A Compulsion to Reveal
“It was just too disturbing for most people, too weird.”
From Fritz the Cat to Mr. Natural – meet the cult cartoonist Robert Crumb, whose artistic world is full of anti-heroes and demons from modern America and his own subconscious. In this rare interview, Crumb talks frankly about refusing to adhere to political correctness, and about his never-ending urge to unravel the layers of delusion in the world – as he says: “I’m still digging.” Read more …
“I was so alienated when I was young, that drawing was like my only connection to society. That was the only thing that I could see was going to save me from a really dismal fate of God knows what.” Crumb describes his social skills as a young man as being “completely nil.” At the same time, he was driven by his “fucked-up ego,” and he had to balance those two sides. Drawing became a way for him to deal with reality, and in the 1950s, where “being a comic-book artist was the lowest level of commercial art,” he pushed toward a more personal use of the medium: “At a certain point I decided I don’t want to be America’s best-loved hippie cartoonist. I don’t want that role. So I’ll just be honest about who I am, and the weirdness, and take my chances.” Consequently, Crumb alienated a lot of people with his often provocative content: “It was just too disturbing for most people, too weird.”
Crumb has an urge to question things and is acutely aware that he’s going to get hell for what he’s doing – even lose friends – but he is willing to take the heat for it. He feels that he plays with images, emphasising the word “play.” Nowadays, he argues, there’s a tendency to take everything at face value – including his artwork: “The artwork I did that used those images and expressed those kinds of feelings, I stand by it… I still think that that’s something that needed to be said and needed to be done… It probably hurts some people’s feelings to see those images, but still, I had to put it out there.” Putting down anything that stands in the way of political correctness, he feels, becomes extreme and suppressive: “I can even lead to censorial policies in the government and stuff like that. They don’t realise that they’re playing into the hands of some very bad people.”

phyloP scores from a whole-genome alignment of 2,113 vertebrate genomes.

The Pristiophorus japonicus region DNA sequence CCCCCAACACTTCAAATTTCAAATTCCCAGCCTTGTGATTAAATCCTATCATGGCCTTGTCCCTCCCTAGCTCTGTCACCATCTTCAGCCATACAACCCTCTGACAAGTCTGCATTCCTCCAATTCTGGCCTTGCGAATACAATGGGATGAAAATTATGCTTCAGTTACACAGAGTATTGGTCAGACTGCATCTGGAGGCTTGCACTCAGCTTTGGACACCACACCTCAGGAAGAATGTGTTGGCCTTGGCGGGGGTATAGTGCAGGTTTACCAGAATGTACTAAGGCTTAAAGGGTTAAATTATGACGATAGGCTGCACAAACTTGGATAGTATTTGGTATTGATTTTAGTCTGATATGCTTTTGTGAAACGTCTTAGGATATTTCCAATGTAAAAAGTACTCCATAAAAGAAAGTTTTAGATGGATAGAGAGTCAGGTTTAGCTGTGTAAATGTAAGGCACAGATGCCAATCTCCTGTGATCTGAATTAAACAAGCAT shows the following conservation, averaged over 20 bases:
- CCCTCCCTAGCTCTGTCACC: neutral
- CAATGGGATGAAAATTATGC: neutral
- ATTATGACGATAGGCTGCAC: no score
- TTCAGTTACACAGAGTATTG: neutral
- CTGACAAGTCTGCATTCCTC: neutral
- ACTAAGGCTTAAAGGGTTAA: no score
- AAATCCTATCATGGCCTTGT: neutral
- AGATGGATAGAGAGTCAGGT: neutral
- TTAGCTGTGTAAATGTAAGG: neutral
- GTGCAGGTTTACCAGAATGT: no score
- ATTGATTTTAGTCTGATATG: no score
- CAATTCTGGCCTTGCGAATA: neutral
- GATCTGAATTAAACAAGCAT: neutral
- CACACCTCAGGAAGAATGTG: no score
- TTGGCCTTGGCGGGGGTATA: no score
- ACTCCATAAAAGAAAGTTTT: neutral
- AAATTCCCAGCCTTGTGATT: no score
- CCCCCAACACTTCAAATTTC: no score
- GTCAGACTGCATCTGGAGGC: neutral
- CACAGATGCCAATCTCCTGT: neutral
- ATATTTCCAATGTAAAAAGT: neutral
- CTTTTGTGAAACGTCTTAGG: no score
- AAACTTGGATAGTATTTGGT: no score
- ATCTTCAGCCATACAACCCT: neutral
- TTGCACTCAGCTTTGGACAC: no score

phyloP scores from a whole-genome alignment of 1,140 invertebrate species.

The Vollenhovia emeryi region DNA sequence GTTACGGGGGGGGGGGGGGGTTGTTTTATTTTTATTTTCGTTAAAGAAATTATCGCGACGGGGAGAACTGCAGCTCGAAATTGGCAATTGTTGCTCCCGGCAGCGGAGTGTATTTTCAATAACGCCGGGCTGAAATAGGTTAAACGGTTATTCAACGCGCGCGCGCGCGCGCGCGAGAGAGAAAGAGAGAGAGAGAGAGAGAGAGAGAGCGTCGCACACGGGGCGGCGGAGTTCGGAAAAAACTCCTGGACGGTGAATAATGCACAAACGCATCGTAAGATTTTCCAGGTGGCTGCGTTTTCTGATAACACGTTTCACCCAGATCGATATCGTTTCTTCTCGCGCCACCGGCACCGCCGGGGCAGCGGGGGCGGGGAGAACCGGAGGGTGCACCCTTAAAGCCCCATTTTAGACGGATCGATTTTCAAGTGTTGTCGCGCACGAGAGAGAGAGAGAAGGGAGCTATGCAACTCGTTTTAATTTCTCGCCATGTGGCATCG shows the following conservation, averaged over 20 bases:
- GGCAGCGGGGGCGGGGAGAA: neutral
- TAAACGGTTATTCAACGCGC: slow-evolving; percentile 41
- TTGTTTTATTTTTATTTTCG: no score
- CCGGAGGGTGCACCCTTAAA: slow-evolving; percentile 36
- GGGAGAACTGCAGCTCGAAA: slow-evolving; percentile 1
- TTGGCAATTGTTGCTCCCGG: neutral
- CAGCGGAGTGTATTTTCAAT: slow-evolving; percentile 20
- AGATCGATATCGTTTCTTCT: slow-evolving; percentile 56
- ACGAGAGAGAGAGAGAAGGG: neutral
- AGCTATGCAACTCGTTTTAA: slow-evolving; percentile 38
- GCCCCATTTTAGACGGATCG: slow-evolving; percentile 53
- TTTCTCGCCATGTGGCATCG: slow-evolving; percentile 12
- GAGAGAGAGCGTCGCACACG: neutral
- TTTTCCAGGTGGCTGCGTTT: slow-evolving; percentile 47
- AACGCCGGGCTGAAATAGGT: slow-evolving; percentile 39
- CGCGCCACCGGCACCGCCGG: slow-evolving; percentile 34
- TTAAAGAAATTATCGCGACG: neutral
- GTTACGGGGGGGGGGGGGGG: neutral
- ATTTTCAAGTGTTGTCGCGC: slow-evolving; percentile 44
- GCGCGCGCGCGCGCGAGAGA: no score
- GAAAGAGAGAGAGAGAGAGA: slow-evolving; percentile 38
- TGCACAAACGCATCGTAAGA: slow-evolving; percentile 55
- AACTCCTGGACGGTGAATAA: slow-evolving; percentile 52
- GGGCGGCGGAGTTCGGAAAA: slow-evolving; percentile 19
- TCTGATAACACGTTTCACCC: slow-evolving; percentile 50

Robert Crumb (b. 1943) is an American cartoonist. Crumb, a counterculture comic book artist and social satirist, has enjoyed cult status for his underground comic strips, full of anti-heroes. Among these is a wide range of popular characters including Fritz the Cat and Mr. Natural. Much of his work has also appeared in Weirdo magazine (1981-1993), which he founded himself, and which was one of the most prominent publications of the alternative comics era. Crumb has received several accolades for his work, including his induction into the comic book industry’s Will Eisner Comic Book Hall of Fame in 1991 and the Angoulême Grand Prix in 1999. Crumb was also among the artists honoured in the exhibition ‘Masters of American Comics’ at the Jewish Museum in New York (2006-2007). In 2012 a retrospective of Crumb’s work was exhibited at the Musée d’Art Moderne de la Ville de Paris. He has frequently collaborated with cartoonist Aline Kominsky-Crumb, with whom he is married, and the couple have made a joint comic strip based on their life together through four decades. A collection of the comics, ‘Drawn Together’, was published in 2012.
Robert Crumb was interviewed by Christian Monggaard in connection with the Louisiana Literature festival at the Louisiana Museum of Modern Art in Humlebæk, Denmark in August 2019.
Camera: Anders Lindved
Produced by Kasper Bech Dyg and Christian Lund
Edited by Kasper Bech Dyg
Cover photo: Cropped version of Crumb signing (Rejected poster for Angoulême 1999) © Robert Crumb
Copyright: Louisiana Channel, Louisiana Museum of Modern Art, 2019
Supported by Nordea-fonden